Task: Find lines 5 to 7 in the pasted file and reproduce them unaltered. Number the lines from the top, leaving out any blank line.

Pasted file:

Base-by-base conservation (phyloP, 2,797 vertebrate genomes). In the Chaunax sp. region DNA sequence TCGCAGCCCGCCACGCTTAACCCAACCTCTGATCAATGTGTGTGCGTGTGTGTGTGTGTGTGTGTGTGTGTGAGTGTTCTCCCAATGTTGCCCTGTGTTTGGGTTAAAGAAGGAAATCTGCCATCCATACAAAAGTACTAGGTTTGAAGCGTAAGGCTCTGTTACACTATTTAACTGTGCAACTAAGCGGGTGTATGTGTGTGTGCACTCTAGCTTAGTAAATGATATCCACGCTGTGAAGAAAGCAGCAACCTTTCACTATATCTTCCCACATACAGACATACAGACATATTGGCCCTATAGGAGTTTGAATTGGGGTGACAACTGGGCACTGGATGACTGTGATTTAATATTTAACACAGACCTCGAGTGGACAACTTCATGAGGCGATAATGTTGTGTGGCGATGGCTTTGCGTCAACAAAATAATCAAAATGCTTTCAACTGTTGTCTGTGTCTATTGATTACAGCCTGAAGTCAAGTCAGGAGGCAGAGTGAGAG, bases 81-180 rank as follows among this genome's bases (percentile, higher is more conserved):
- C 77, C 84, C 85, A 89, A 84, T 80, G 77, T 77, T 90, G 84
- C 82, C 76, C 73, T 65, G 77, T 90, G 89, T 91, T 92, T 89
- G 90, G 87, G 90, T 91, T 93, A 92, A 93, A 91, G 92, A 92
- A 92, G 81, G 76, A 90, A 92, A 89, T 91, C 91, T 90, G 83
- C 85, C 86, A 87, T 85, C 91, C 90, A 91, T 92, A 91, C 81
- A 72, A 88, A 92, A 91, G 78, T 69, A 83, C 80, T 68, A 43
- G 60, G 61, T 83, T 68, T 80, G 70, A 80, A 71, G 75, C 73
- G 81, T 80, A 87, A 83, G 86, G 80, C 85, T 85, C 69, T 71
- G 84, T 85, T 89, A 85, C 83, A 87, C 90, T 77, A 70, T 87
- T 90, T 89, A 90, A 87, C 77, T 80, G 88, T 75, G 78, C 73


- A 92, G 81, G 76, A 90, A 92, A 89, T 91, C 91, T 90, G 83
- C 85, C 86, A 87, T 85, C 91, C 90, A 91, T 92, A 91, C 81
- A 72, A 88, A 92, A 91, G 78, T 69, A 83, C 80, T 68, A 43